Please use this identifier to cite or link to this item: http://buratest.brunel.ac.uk/handle/2438/4378
Title: Studies of genotoxicity and apoptosis using human lymphocytes or murine neuroblastoma cells exposed in vitro to radiofrequency fields characteristic of mobile phones
Authors: Moquet, Jayne Elizabeth
Keywords: Chromosome aberrations;Micronucleus assay
Issue Date: 2009
Publisher: Brunel University School of Health Sciences and Social Care PhD Theses
Abstract: The aim of the study was to investigate whether non-thermal levels of radiofrequency (RF) fields, characteristic of some mobile phones, might be directly genotoxic when applied in vitro to unstimulated G0 or stimulated human lymphocytes. Also, the study aimed to investigate the possibility that RF fields might act epipigenetically when combined with x-rays, by modifying their effect when applied in vitro to G0 lymphocytes. In addition, the possibility of RF fields inducing apoptosis in murine neuroblastoma (N2a) cells was also examined. G0 lymphocytes from 4 donors were exposed for a total of 24 h to a continuous or an intermittent RF signal. The signals were 935 MHz GSM (Global System for Mobile Communication) Basic, 1800 MHz GSM Basic, 935 MHz continuous wave (CW) carrier frequency, and 935 MHz GSM Talk. Stimulated lymphocytes were exposed for a total of 48 h to intermittent 1800 MHz RF signals that were GSM Basic or the carrier frequency only. The RF fields used for the 24 h exposure of N2a cells were all at 935 MHz and consisted of GSM Basic, GSM Talk and a CW signal. The chosen Specific energy Absorption values of the signals were either 1 or 2 W/kg. These values are near the upper limit of actual energy absorbed in localised tissue by a person from some mobile phones. The field was applied to G0 human lymphocytes either alone or combined with an exposure to 1 Gy x-rays given immediately before or after the RF field. A dose of 4 Gy x-rays was used as a positive control for apoptosis induction in N2a cells and in the study with stimulated lymphocytes no x-rays were used. The lymphocytes were assayed by several standard methods to demonstrate genotoxicity. Unstable chromosome aberrations (stimulated lymphocytes and those exposed in G0), sister chromatid exchanges (SCE) and cytokinesis blocked micronuclei (MN) (lymphocytes exposed in G0). In addition the SCE and MN assays allowed nuclear division indices (NDI) to be calculated as NDI defines the cell cycle progression of lymphocytes after PHA stimulation and how this might be affected by RF exposure. N2a cells were assessed by fluorescence microscopy for levels of apoptosis at a number of time points post RF field or x-ray exposure, between 0 and 48 h. Three independent assays that detect different stages of the apoptotic pathway were used, the Annexin V binding, caspase activation and in situ end labelling. By comparison with appropriate sham exposed samples no effect of RF fields alone could be found in G0 or PHA stimulated lymphocytes exposed in vitro. Also, RF fields did not modify any measured effects of x-rays either given before or after RF exposure. No statistically significant difference in apoptosis levels were observed between RF exposed and sham exposed N2a cells in either a proliferating or differentiated state for any assay at any time point post exposure.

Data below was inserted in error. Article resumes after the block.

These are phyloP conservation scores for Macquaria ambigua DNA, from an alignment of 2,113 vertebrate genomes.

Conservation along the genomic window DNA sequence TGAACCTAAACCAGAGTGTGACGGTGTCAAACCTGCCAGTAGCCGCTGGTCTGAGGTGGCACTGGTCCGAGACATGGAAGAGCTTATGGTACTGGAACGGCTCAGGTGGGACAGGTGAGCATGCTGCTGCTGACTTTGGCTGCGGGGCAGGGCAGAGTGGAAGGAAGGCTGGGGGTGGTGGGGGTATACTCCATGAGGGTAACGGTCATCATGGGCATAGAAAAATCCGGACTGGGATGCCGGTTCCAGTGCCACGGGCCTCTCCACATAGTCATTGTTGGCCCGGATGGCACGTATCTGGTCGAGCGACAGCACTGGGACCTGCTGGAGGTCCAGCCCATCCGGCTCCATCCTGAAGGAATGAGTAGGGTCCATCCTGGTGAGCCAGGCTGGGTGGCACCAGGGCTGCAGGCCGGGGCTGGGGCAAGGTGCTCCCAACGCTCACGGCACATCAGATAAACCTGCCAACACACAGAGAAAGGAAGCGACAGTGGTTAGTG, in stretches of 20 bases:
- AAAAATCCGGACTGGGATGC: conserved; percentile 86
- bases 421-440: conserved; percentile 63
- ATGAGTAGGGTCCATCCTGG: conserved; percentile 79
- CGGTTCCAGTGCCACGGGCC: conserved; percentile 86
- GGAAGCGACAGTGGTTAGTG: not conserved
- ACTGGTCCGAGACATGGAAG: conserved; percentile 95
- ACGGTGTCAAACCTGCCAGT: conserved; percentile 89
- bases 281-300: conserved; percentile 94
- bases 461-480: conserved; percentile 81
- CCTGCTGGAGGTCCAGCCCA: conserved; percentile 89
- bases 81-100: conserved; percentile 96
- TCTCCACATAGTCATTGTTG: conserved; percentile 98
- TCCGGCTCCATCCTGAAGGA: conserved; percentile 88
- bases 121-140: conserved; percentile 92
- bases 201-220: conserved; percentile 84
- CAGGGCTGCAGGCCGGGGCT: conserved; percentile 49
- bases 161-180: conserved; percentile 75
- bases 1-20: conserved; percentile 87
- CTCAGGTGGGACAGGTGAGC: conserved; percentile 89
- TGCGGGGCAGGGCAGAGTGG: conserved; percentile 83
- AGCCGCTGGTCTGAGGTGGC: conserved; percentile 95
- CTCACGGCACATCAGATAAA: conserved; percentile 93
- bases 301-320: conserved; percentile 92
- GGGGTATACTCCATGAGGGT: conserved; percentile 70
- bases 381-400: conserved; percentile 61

Description: This thesis was submitted for the degree of Doctor of Philosophy and awarded by Brunel University.
URI: http://bura.brunel.ac.uk/handle/2438/4378
Appears in Collections:Community Health and Public Health
Dept of Clinical Sciences Theses

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